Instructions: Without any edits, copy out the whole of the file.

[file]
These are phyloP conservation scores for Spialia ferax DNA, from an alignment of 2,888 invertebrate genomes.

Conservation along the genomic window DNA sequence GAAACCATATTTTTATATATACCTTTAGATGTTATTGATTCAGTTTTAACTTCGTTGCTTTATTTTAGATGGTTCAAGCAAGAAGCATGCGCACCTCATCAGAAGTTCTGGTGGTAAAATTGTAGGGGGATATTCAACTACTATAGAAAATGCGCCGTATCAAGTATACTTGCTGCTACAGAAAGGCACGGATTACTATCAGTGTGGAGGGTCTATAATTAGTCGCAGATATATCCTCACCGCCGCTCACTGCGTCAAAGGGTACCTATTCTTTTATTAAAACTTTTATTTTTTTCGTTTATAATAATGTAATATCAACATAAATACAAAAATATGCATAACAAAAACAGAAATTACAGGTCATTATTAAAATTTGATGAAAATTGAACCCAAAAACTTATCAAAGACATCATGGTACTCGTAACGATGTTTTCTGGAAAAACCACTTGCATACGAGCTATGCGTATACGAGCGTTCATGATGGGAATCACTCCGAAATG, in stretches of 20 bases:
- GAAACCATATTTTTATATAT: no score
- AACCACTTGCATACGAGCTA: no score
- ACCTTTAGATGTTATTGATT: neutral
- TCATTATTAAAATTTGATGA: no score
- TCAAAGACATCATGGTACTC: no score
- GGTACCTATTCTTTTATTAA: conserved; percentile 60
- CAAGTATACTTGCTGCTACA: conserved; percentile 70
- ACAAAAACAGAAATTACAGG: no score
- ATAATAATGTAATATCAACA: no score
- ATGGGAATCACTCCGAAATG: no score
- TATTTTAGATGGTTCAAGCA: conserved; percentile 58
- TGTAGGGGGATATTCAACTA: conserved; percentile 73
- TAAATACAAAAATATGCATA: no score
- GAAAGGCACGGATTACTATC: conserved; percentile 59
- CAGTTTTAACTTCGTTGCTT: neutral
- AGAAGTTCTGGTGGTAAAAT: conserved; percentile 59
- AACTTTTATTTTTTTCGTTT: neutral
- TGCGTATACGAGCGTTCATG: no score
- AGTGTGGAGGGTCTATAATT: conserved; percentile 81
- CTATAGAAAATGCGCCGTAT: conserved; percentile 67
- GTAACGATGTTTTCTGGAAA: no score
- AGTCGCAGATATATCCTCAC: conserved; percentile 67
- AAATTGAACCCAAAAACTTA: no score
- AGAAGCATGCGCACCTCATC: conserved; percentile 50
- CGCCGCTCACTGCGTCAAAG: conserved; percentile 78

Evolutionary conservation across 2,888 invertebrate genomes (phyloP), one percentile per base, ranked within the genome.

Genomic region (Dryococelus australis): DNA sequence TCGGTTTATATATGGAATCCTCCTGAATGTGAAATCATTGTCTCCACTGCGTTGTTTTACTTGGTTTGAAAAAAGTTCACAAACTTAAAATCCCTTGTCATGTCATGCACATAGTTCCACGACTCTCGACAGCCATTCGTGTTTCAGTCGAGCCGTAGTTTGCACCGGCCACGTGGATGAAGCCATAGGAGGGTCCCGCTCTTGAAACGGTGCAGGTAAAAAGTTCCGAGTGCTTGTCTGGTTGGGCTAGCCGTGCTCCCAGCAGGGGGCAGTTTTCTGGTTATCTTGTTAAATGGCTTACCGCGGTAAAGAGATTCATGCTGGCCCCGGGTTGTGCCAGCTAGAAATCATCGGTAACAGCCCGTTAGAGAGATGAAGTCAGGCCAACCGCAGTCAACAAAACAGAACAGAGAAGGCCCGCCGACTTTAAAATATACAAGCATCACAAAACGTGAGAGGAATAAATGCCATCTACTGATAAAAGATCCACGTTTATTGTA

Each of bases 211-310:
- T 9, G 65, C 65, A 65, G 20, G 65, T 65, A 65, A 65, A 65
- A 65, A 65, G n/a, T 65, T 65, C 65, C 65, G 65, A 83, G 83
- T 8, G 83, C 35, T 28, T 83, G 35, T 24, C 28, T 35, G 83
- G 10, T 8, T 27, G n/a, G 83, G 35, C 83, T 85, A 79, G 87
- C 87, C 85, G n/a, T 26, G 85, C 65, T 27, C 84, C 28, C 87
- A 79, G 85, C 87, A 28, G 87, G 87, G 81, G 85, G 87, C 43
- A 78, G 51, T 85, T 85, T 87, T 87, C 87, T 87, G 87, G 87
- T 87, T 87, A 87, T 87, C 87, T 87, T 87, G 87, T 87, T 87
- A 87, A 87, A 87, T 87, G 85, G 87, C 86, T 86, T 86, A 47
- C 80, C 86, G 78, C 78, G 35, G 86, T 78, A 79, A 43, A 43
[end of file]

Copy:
These are phyloP conservation scores for Spialia ferax DNA, from an alignment of 2,888 invertebrate genomes.

Conservation along the genomic window DNA sequence GAAACCATATTTTTATATATACCTTTAGATGTTATTGATTCAGTTTTAACTTCGTTGCTTTATTTTAGATGGTTCAAGCAAGAAGCATGCGCACCTCATCAGAAGTTCTGGTGGTAAAATTGTAGGGGGATATTCAACTACTATAGAAAATGCGCCGTATCAAGTATACTTGCTGCTACAGAAAGGCACGGATTACTATCAGTGTGGAGGGTCTATAATTAGTCGCAGATATATCCTCACCGCCGCTCACTGCGTCAAAGGGTACCTATTCTTTTATTAAAACTTTTATTTTTTTCGTTTATAATAATGTAATATCAACATAAATACAAAAATATGCATAACAAAAACAGAAATTACAGGTCATTATTAAAATTTGATGAAAATTGAACCCAAAAACTTATCAAAGACATCATGGTACTCGTAACGATGTTTTCTGGAAAAACCACTTGCATACGAGCTATGCGTATACGAGCGTTCATGATGGGAATCACTCCGAAATG, in stretches of 20 bases:
- GAAACCATATTTTTATATAT: no score
- AACCACTTGCATACGAGCTA: no score
- ACCTTTAGATGTTATTGATT: neutral
- TCATTATTAAAATTTGATGA: no score
- TCAAAGACATCATGGTACTC: no score
- GGTACCTATTCTTTTATTAA: conserved; percentile 60
- CAAGTATACTTGCTGCTACA: conserved; percentile 70
- ACAAAAACAGAAATTACAGG: no score
- ATAATAATGTAATATCAACA: no score
- ATGGGAATCACTCCGAAATG: no score
- TATTTTAGATGGTTCAAGCA: conserved; percentile 58
- TGTAGGGGGATATTCAACTA: conserved; percentile 73
- TAAATACAAAAATATGCATA: no score
- GAAAGGCACGGATTACTATC: conserved; percentile 59
- CAGTTTTAACTTCGTTGCTT: neutral
- AGAAGTTCTGGTGGTAAAAT: conserved; percentile 59
- AACTTTTATTTTTTTCGTTT: neutral
- TGCGTATACGAGCGTTCATG: no score
- AGTGTGGAGGGTCTATAATT: conserved; percentile 81
- CTATAGAAAATGCGCCGTAT: conserved; percentile 67
- GTAACGATGTTTTCTGGAAA: no score
- AGTCGCAGATATATCCTCAC: conserved; percentile 67
- AAATTGAACCCAAAAACTTA: no score
- AGAAGCATGCGCACCTCATC: conserved; percentile 50
- CGCCGCTCACTGCGTCAAAG: conserved; percentile 78

Evolutionary conservation across 2,888 invertebrate genomes (phyloP), one percentile per base, ranked within the genome.

Genomic region (Dryococelus australis): DNA sequence TCGGTTTATATATGGAATCCTCCTGAATGTGAAATCATTGTCTCCACTGCGTTGTTTTACTTGGTTTGAAAAAAGTTCACAAACTTAAAATCCCTTGTCATGTCATGCACATAGTTCCACGACTCTCGACAGCCATTCGTGTTTCAGTCGAGCCGTAGTTTGCACCGGCCACGTGGATGAAGCCATAGGAGGGTCCCGCTCTTGAAACGGTGCAGGTAAAAAGTTCCGAGTGCTTGTCTGGTTGGGCTAGCCGTGCTCCCAGCAGGGGGCAGTTTTCTGGTTATCTTGTTAAATGGCTTACCGCGGTAAAGAGATTCATGCTGGCCCCGGGTTGTGCCAGCTAGAAATCATCGGTAACAGCCCGTTAGAGAGATGAAGTCAGGCCAACCGCAGTCAACAAAACAGAACAGAGAAGGCCCGCCGACTTTAAAATATACAAGCATCACAAAACGTGAGAGGAATAAATGCCATCTACTGATAAAAGATCCACGTTTATTGTA

Each of bases 211-310:
- T 9, G 65, C 65, A 65, G 20, G 65, T 65, A 65, A 65, A 65
- A 65, A 65, G n/a, T 65, T 65, C 65, C 65, G 65, A 83, G 83
- T 8, G 83, C 35, T 28, T 83, G 35, T 24, C 28, T 35, G 83
- G 10, T 8, T 27, G n/a, G 83, G 35, C 83, T 85, A 79, G 87
- C 87, C 85, G n/a, T 26, G 85, C 65, T 27, C 84, C 28, C 87
- A 79, G 85, C 87, A 28, G 87, G 87, G 81, G 85, G 87, C 43
- A 78, G 51, T 85, T 85, T 87, T 87, C 87, T 87, G 87, G 87
- T 87, T 87, A 87, T 87, C 87, T 87, T 87, G 87, T 87, T 87
- A 87, A 87, A 87, T 87, G 85, G 87, C 86, T 86, T 86, A 47
- C 80, C 86, G 78, C 78, G 35, G 86, T 78, A 79, A 43, A 43